If you ever find yourself at S+U Zoologischer Garten, it’s worth stopping by C/O Berlin, an exhibition space for photography and visual media. Located right next to Amerika-Haus on Hardenbergstraße, the nonprofit organization focuses on presenting works by respected artists as well as supporting emerging talents, and welcomes everyone to discover contemporary visual culture. As a place to exchange new ideas, C/O Berlin organizes Artist Talks, Panel Discussions, Film Screenings and guided tours, offering visitors a place to exchange thoughts on the exhibition program and engage in current debates on visual culture. Their upcoming exhibtion Queerness in Photography (Sep 17, 2022 – Jan 18, 2023) examines the representation of identity, gender, and sexuality in photography in three complementary exhibitions.

If you happen to find time during your first week here in Berlin, there’s two more amazing artists being exhibited at c/o until Sep 07, 2022.

Susan Meiselas

The exhibition Susan Meiselas . Mediations is the first retrospective in Germany of the Magnum photographer’s over 50-year oeuvre—from her early portraits of neighbors to intimate shots of strippers to her iconic photographs from crisis and war zones.

Bieke Depoorter

In her solo exhibition A Chance Encounter, Bieke Depoorter presents Agata and Michael, two series that begin with chance encounters. Personal relationships with the people featured in her photographs, which were developed over the course of several years, significantly influence Depoorter’s artistic practice.

When? September 17 - January 18, 2023.
Where? C/O Berlin, Hardenbergstraße 22-24, 10623 Berlin

Berlin Art Week (Sep 14-Sep 18 2022)

Source: https://www.handelsblatt.com/images/galerie-koenig/25011532/2-format2020.jpg

As part of Berlin Art Week hundreds of galleries in Berlin will be presenting new artistic positions. This event has the intention to show how versatile Berlin’s art scene really is and how it always redefines itself. For the first time there will also be panel discussions with artists, collectors, gallery owners, museum directors and art lovers from all over the world.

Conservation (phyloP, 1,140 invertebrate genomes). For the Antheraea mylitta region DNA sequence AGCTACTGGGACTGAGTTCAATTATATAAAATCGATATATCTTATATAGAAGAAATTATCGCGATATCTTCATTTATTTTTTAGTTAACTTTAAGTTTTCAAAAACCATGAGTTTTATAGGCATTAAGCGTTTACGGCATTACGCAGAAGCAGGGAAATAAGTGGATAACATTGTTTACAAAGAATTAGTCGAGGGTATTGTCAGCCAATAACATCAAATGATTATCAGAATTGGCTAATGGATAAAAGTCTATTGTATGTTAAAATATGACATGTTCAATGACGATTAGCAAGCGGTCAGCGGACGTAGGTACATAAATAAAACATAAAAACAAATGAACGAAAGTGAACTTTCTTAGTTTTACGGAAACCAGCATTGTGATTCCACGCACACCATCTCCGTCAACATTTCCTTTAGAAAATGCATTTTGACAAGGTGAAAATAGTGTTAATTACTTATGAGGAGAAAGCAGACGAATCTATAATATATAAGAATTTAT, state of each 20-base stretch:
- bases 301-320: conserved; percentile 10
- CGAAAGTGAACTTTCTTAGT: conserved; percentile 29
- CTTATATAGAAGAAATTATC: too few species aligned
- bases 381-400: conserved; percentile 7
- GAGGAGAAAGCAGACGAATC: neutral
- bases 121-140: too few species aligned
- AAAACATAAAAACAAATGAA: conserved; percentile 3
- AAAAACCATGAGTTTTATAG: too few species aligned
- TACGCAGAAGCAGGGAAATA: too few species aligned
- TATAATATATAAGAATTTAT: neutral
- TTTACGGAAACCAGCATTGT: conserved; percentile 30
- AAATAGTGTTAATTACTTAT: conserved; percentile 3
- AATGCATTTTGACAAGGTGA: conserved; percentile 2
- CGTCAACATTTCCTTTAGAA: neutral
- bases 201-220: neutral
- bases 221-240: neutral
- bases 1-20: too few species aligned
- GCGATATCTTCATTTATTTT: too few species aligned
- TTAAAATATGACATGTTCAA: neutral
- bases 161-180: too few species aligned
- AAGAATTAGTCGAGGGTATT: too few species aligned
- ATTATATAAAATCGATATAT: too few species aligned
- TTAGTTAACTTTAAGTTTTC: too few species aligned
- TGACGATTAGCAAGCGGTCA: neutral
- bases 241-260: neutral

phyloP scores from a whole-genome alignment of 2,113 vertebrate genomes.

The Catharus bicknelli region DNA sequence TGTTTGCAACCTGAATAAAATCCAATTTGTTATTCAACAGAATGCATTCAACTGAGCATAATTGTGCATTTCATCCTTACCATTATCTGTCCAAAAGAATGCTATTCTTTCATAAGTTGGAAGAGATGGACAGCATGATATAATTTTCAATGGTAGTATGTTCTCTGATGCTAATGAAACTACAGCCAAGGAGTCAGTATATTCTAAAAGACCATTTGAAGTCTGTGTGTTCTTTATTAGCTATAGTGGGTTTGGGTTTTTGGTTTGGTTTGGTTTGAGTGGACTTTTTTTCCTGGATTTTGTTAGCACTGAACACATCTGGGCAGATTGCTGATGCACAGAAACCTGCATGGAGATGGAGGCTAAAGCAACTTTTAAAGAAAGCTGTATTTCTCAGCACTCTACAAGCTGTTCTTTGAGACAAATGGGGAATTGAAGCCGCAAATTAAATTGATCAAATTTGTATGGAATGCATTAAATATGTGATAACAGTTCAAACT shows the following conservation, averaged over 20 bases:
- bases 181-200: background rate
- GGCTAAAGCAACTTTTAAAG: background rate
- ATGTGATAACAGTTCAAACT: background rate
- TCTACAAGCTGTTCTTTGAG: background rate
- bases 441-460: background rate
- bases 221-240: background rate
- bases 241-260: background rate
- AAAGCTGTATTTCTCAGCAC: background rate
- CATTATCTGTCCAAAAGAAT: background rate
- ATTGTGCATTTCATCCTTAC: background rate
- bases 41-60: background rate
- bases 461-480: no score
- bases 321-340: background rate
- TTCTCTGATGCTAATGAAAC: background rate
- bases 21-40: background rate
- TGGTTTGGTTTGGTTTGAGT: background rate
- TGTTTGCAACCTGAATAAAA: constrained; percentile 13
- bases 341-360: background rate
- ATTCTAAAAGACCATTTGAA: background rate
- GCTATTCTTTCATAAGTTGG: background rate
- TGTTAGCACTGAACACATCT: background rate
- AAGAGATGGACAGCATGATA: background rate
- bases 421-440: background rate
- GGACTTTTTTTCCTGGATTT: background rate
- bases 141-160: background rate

When? September 14 - September 18, 2022.
Where? At participating galleries all over Berlin.

Tips on how you make the most of your study abroad Berlin experience

Source: https://d3iso9mq9tb10q.cloudfront.net/magefan_blog/b/r/brandenburg-gate_banner_1.jpg
  • Put in real effort to learn German

With our intensive language classes you will naturally make quick progress, but don’t miss to put in some extra work outside the classroom. Force yourself to speak German when you are out and about in a restaurant, at the cash desk of a grocery store or at your favorite coffee shop. Obviously, this will not work right away, but you don’t have to form complete sentences on the spot, you can also just throw in some individual German words that you’ve learnt. Trying to communicate in German in the „real“ world will make you comfortable with the language vernacular and intricacies. Unfortunately, Berlin will make this extra difficult for you. Being an international hub, you’ll find people fluent in English on every corner of the city. Still, don’t give up. Learning a language always takes time and your efforts will be appreciated by the people you are talking to.

  • Stay on top of your course work